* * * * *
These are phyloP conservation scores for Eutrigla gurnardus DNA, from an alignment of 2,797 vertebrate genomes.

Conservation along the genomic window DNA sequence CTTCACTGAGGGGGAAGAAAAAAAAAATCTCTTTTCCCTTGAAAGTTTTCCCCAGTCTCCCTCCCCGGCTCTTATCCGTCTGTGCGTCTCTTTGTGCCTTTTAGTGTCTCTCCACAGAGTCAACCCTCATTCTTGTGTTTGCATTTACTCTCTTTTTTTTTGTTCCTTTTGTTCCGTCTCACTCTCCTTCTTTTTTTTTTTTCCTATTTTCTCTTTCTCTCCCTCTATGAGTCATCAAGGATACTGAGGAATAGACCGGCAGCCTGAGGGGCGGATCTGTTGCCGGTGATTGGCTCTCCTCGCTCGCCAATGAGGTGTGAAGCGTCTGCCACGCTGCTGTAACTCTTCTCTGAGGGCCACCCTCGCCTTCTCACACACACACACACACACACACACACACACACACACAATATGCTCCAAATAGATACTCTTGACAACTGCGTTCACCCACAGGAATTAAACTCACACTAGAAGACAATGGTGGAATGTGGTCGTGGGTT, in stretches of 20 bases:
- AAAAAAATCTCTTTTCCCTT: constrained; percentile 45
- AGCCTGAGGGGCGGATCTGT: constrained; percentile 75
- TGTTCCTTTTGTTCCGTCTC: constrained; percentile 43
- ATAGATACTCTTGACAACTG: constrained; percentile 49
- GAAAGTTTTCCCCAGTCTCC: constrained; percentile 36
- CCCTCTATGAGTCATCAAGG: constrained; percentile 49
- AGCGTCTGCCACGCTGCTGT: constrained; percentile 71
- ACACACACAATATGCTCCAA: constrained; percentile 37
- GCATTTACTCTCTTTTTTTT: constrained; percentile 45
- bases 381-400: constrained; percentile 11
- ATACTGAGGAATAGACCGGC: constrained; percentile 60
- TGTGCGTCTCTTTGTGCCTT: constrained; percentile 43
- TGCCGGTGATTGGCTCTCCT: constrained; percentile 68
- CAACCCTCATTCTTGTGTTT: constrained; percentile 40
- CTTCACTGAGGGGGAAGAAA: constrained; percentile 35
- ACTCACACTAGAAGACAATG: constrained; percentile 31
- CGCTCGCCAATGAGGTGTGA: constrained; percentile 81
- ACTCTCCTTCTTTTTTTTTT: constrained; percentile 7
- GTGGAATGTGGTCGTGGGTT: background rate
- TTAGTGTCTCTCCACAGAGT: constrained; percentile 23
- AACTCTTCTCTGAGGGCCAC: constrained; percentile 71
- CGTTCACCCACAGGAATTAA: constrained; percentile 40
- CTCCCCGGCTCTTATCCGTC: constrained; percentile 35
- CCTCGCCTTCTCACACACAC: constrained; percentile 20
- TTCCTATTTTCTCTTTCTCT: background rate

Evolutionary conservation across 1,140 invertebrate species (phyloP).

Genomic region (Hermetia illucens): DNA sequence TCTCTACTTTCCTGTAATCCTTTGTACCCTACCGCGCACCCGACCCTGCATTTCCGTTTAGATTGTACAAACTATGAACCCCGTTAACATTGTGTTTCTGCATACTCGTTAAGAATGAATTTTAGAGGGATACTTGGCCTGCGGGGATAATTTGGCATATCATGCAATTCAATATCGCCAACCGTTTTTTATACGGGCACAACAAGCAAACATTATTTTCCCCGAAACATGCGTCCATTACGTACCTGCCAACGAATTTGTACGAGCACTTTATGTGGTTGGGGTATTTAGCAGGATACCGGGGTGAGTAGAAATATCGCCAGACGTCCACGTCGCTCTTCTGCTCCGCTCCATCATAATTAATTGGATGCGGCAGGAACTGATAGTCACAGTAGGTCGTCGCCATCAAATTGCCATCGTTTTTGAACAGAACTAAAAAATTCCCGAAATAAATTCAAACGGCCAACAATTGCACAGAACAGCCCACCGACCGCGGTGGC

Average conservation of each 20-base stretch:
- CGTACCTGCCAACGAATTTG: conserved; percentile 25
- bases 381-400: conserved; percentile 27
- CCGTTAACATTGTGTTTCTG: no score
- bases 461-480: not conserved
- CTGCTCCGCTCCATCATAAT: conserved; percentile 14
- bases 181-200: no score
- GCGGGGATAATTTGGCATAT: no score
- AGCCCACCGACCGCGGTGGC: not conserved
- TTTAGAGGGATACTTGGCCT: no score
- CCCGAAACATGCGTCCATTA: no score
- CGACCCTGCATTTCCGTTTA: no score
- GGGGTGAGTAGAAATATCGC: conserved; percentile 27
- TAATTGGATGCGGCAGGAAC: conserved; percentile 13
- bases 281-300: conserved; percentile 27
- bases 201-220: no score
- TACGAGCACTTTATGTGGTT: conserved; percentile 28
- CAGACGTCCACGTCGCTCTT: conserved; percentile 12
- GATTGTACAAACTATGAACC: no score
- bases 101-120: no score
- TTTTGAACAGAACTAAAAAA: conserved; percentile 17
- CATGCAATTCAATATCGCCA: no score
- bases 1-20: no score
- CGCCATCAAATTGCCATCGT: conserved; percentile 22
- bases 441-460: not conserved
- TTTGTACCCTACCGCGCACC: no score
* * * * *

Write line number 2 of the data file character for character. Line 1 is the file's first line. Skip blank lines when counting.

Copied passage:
Conservation along the genomic window DNA sequence CTTCACTGAGGGGGAAGAAAAAAAAAATCTCTTTTCCCTTGAAAGTTTTCCCCAGTCTCCCTCCCCGGCTCTTATCCGTCTGTGCGTCTCTTTGTGCCTTTTAGTGTCTCTCCACAGAGTCAACCCTCATTCTTGTGTTTGCATTTACTCTCTTTTTTTTTGTTCCTTTTGTTCCGTCTCACTCTCCTTCTTTTTTTTTTTTCCTATTTTCTCTTTCTCTCCCTCTATGAGTCATCAAGGATACTGAGGAATAGACCGGCAGCCTGAGGGGCGGATCTGTTGCCGGTGATTGGCTCTCCTCGCTCGCCAATGAGGTGTGAAGCGTCTGCCACGCTGCTGTAACTCTTCTCTGAGGGCCACCCTCGCCTTCTCACACACACACACACACACACACACACACACACACACAATATGCTCCAAATAGATACTCTTGACAACTGCGTTCACCCACAGGAATTAAACTCACACTAGAAGACAATGGTGGAATGTGGTCGTGGGTT, in stretches of 20 bases: